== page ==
Regency "Tweets" into the G-20
On September 24 and 25, 2009, leaders of 20 established and emerging countries from around the world met in Pittsburgh, Pennsylvania for a G-20 Summit on international economic cooperation. When President Obama announced the G-20 Summit was coming to Pittsburgh, many businesses in the region hoped to benefit from this opportunity, with Pittsburgh in the world media spotlight. Regency Global Transportation Group, a leader in first-class, reliable ground transportation, knew its 40-plus chauffeurs would be driving six of the international delegations. Working with its public relations agency,WordWrite Communications, Regency leadership developed a plan to employ public relations and social media to debut its Twitter identity. Because Regency would be driving delegations, the company would have first-hand knowledge of traffic conditions caused by the overwhelming security considerations for the summit. The Regency-WordWrite team agreed this created a perfect public service opportunity to deliver real-time traffic tweets to help the Pittsburgh community learn of security-caused traffic situations near the downtown G-20 meeting site, and on major arteries leading to the airport and other G-20 venues.
- Pittsburgh Media – print and television
- National Print Media
- Pittsburgh Citizens, particularly commuters
- Pittsburgh Twitter Community
- Create a Twitter identity that leveraged opportunity of driving G-20 delegations, traffic patterns, and first-hand look at the Summit
- Generate effective media coverage locally and nationally
- Position Regency as a leader in transportation and traffic updates
WordWrite and Regency worked quickly to launch the Twitter page for the Summit. WordWrite held a “Twitter 101” demonstration for the designated social media person at Regency, as well as dispatchers. The dispatchers play a pivotal role for Regency’s Twitter presence because they receive real-time traffic updates round-the-clock from drivers. The dispatchers would be tweeting the updates most often. Since they were unfamiliar with Twitter, this 101 session shared the basics, tools to help organize the process (such as CoTweet), and set a schedule to determine kick-off of the page and when to tweet throughout the day.
The team agreed that WordWrite would assist in the tweeting process and check traffic updates from other sources during the Summit, given the client demands on Regency. The team agreed that the main measure in the first few months after launching the Twitter page would be mentions and word-of-mouth that acknowledged Regency in the Pittsburgh social media space as a reliable source for real-time traffic updates.
WordWrite and Regency "soft launched" the Twitter page (@regencytrans) two weeks before the Summit so dispatchers could get used to tweeting and learn “Twitter lingo.” The team also devised a hashtag so its audience could follow along more easily – #regtraffic. WordWrite recommended Regency tweet other items to make the page more engaging and personal, including re-tweeting its audience, and sharing miscellaneous facts about Regency. WordWrite also suggested tweeting interesting information about the delegations being driven, to give its audience an “inside look” at the G-20. The team also followed influencers identified earlier to begin engaging its target audience.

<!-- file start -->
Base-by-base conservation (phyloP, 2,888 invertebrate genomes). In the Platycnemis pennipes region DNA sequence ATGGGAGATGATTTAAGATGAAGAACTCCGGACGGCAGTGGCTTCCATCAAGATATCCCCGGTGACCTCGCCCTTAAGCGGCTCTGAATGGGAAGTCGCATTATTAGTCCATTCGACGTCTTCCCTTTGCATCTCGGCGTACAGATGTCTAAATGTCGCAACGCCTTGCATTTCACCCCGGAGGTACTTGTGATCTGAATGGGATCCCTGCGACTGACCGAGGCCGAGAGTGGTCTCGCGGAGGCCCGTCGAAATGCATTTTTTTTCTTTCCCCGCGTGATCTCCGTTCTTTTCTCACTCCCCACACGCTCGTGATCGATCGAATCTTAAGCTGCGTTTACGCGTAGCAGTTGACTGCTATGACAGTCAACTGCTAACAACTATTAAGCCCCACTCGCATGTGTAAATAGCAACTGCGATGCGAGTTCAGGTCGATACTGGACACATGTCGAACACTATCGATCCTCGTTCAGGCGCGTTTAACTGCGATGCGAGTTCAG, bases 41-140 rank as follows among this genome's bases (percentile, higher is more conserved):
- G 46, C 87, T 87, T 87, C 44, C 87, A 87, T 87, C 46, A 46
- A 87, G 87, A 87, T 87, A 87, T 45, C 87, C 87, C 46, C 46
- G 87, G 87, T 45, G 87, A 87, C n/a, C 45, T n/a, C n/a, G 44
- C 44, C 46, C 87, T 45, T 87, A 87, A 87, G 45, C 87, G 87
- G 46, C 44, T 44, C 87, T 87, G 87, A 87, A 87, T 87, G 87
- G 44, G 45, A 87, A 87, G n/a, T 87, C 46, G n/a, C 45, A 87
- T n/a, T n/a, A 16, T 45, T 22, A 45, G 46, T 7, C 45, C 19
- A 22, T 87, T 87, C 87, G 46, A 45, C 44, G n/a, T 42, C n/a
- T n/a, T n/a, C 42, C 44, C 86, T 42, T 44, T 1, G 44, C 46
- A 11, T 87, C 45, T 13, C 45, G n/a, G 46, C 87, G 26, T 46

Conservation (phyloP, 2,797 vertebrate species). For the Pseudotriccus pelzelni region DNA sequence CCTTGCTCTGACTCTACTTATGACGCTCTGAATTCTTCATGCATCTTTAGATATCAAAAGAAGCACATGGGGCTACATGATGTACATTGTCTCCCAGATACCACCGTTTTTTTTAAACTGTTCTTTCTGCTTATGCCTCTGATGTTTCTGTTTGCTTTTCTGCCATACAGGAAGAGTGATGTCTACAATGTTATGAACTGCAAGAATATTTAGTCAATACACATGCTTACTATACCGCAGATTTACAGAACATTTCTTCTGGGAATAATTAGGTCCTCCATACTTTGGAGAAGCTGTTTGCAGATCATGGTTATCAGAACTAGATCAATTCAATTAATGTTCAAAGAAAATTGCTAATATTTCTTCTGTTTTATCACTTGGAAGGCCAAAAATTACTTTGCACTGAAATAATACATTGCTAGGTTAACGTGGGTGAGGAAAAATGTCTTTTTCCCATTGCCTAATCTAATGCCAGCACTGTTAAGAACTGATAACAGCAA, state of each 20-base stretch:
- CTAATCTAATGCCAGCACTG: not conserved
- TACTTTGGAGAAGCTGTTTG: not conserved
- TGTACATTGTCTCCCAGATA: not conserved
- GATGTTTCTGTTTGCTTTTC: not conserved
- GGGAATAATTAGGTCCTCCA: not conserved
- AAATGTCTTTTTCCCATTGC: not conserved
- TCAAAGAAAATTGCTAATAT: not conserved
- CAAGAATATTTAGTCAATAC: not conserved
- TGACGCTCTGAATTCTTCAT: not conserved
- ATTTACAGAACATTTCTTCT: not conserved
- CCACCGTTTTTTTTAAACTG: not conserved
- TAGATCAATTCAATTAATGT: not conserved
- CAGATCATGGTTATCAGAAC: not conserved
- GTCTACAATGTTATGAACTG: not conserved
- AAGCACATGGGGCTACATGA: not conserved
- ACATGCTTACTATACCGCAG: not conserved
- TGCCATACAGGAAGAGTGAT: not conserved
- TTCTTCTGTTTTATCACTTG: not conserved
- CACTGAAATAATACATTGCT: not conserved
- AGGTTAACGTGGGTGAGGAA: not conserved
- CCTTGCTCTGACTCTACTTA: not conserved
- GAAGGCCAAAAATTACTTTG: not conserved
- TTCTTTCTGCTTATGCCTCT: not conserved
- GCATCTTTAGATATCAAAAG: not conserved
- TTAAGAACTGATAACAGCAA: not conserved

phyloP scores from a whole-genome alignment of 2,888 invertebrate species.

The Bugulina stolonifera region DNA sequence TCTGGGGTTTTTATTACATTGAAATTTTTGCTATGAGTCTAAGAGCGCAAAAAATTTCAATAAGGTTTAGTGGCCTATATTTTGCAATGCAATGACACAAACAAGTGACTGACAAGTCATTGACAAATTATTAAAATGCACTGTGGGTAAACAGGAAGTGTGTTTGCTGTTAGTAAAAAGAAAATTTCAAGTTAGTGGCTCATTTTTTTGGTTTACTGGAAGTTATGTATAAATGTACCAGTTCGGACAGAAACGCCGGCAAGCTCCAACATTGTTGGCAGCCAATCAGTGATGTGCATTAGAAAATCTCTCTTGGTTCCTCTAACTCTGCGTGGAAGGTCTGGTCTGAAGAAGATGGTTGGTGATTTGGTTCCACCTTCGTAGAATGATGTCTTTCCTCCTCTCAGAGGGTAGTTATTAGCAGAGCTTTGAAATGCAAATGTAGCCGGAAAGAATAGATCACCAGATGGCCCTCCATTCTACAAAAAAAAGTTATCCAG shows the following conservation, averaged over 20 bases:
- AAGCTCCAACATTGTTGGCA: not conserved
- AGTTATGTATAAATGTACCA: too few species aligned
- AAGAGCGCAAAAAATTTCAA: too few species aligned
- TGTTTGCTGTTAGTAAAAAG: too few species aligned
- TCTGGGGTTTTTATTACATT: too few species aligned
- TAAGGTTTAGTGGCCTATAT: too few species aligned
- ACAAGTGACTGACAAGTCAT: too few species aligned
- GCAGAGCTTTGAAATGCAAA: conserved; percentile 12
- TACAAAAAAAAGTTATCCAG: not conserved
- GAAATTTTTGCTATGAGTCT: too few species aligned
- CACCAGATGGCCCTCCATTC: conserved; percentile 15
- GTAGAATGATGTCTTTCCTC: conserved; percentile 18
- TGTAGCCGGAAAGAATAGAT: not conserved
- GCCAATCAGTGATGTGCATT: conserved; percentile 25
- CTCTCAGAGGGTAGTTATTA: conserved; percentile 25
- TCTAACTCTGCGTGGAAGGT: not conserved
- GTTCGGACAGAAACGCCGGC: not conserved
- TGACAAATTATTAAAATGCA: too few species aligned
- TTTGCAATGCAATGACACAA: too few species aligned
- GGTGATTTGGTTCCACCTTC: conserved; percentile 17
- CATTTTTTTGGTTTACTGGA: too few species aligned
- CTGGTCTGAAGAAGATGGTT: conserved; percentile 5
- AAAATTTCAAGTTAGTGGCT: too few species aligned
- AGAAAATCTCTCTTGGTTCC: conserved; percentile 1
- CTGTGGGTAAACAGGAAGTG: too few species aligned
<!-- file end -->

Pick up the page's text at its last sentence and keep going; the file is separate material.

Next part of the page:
The Twitter page slowly started to gain followers organically, but during the week of the Summit, it was the time for the page to really come alive. WordWrite re-tweeted Regency from its own Twitter page, as well as posting the link on its Facebook page to start to spread the message virally. In addition, WordWrite pitched the Twitter effort as a news story and sent a press releaseto national media, the AP and local media. On September 22, the press release became an online story for KDKA-TV, the number-one news station in the market. This led to interviews with KDKA-TV and WPXI-TV, and also the AP, who included Regency in an international story. Once word spread about this new Twitter initiative, the page gained 200+ followers in a period of a few days.
News stories were an important tool in the success of Regency’s Twitter page. As stories appeared, a corresponding increase in Twitter followers was clear. Online mentions,especially via Twitter, were the other most important component driving additional followers. WordWrite used Twitter Analyzer to demonstrate the actual reach of the page. Regency only had about 200 followersduring the summit, but during that week, it was reaching 3,020 Twitter users at a time because of re-tweets. For example,if someone with 1,000 followers re-tweeted Regency, Regency’s 200 followers plus that person’s 1,000 followers saw the tweet, and so on. This showed the power of Twitter as a public relations tool, and the viral additional success of re-tweeting.
The Regency Twitter campaign illustrates how social media and public relations can work together to deliver additional combined success. While it is too early to determine the long-term financial impact of Regency's Twitter effort, company leadership is certain sales will increase as the page continues to tweet traffic updates and people continue to follow Regency. For example, the company has begun Twitter specials that offer a 10 percent discount if a customer mentions Twitter when booking. Regency leadership believes its short-term objective, being known in the Pittsburgh social media space as a reliable source for real-time traffic updates, has been successfully achieved with its G-20 PR campaign.
Image credits: The Associated Press, KDKA